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Money trumps all, even Mexican Mafia edicts

Investigators allege that Latino gangs willingly carry out commands issued from prison -- until 'the color green comes into play.'

November 08, 2007|Sam Quinones | Times Staff Writer

Under orders from the Mexican Mafia, Florencia 13 gang members allegedly patrolled their neighborhood to "cleanse" it by assaulting and killing members of rival black gangs.

At the same time, the Latino gang also allegedly sold large quantities of drugs, and in some cases, guns, to blacks, including Crips gang members.

This complex and contradictory picture of underworld life in which race, drugs and gangs collide emerges from four federal indictments announced last month against Florencia 13. It also highlights a basic principle of the street: Money trumps all.

"Gang boundaries fade when the color green comes into play," said Assistant U.S. Atty. Peter Hernandez, who is prosecuting what is believed to be the largest federal case ever against a Southern California gang.

In all, 102 people -- mostly members of Florencia 13, based in Huntington Park and the Florence-Firestone neighborhood -- are charged with illegal drug and weapons sales as well as conspiracy and racketeering.

Also among those indicted, prosecutors said, are 13 black men believed to be Crips who are alleged to have regularly bought large quantities of drugs from Florencia dealers.

The case illustrates the influence of the Mexican Mafia prison gang -- also known as Eme, the letter M in Spanish -- on Latino street gangs and race relations in some of the Southern California neighborhoods they terrorize.

Although most Eme members have been locked away in maximum security in Pelican Bay State Prison for decades, they remain feared and admired by many Latino gangs. They order younger gang members to do their bidding or face reprisals if they go to prison, authorities said. The edicts include murder, extortion, taxing drug dealers and warring with blacks, violence that has often spilled over gang lines and taken the lives of innocent victims.

The federal indictments also display the limits of Eme influence. Orders allegedly issued by an Eme member in prison were at times trumped by the greed of drug dealers and the personal relationships they have with customers, according to authorities and court documents.

Many of the Latino and black gang members indicted had grown up together in the Florence-Firestone area.

"They'd played sports with them and went to school" together, said John Torres, head of the Los Angeles office of the federal Bureau of Alcohol, Tobacco, Firearms and Explosives, whose agents led the investigation. "They'd ignore the Eme orders because of the relationships."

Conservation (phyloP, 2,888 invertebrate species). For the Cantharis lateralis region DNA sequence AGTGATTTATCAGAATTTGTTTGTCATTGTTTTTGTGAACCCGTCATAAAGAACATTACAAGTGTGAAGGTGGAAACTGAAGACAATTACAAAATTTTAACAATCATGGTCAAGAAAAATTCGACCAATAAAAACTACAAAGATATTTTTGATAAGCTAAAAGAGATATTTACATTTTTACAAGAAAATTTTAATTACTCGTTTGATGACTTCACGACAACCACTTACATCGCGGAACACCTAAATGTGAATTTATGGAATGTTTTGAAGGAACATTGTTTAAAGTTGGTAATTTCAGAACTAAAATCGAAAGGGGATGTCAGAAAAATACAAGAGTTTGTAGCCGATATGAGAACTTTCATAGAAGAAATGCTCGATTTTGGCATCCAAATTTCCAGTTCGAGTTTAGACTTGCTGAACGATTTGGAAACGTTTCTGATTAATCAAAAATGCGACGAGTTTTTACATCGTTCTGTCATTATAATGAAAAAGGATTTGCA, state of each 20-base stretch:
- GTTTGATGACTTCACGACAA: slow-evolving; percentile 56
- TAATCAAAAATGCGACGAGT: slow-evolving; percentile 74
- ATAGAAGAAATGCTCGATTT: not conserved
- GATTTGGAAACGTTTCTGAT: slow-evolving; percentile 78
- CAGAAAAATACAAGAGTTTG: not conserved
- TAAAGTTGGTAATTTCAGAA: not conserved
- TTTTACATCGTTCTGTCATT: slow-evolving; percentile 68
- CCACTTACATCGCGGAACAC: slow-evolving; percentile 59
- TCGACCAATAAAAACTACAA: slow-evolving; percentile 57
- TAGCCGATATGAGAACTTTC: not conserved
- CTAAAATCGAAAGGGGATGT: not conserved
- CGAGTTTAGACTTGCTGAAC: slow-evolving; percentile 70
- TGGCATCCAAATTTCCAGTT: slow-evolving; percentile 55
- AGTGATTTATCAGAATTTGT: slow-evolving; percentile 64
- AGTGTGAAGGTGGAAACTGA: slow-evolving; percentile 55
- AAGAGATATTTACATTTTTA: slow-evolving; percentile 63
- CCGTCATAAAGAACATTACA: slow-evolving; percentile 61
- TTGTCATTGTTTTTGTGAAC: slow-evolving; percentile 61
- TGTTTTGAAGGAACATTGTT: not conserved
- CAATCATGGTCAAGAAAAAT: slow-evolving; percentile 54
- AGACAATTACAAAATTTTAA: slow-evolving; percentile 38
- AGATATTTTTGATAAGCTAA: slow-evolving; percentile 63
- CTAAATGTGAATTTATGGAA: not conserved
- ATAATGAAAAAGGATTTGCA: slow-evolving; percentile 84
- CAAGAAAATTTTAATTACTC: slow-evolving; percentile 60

The indictment alleges that an Eme member identified as "unindicted co-conspirator AC" had set out orders for Florencia 13.

Sources close to the investigation said AC referred to Arturo Castellanos, a reputed Eme member housed in Pelican Bay who many in law enforcement believe controls Florencia 13 activities.

Castellanos, 47, went to prison for murder in 1980, long before many Florencia gang members were born, prosecutors said. The indictment alleges that Castellanos communicated with the gang through smuggled letters.

In 2004, Florencia 13 was ordered to control the neighborhood drug trade and tax drug dealers, prostitutes, ice cream vendors, pirate taxi operators and peddlers of phony green cards, Hernandez said. The gang was to turn 40% of the proceeds over to Castellanos and his associates.

There was another order, according to the indictment: Rid the neighborhood of black gangs, primarily East Coast Crips. Once predominantly black, the unincorporated Florence-Firestone neighborhood north of Watts has undergone a dramatic demographic shift in the last two decades and is now mostly Latino.

For the next two years, Florencia 13 and the East Coast Crips were at war, with homicides skyrocketing in the community of 60,000. In 2005, there were 41 homicides, surpassing the homicide rate in some of the nation's most dangerous big cities.

Homicides dropped to 19 last year after a major law enforcement crackdown, but the level of violence remains high.

Hernandez said investigators have wiretaps of Florence gang members talking about patrolling to shoot blacks whom they perceived as East Coast Crips and whom at times they called "ducks."

In one, "a Florencia member says, 'I got a duck. We got one, many more to go,' " Hernandez said.

East Coast Crips also killed Latinos with no gang affiliation. In fact, county prosecutors say many victims of the gang war were blacks and Latinos with no gang connection.

In one 2004 case, three Florencia gang members shot two black men as they stood in front of a liquor store, killing one, because they could find no Crips gang members, according to court documents. Neither victim had gang ties.

In another case, Marlon Miller, 28, a Jamaican immigrant and waiter, was shot to death as he stopped at a gas station for some cigarettes by two Florencia gang members looking for Crips to shoot, authorities said. Miller was not from the area and had no gang affiliation.

The random killings have terrified residents and corroded relations between neighborhood blacks and Latinos.

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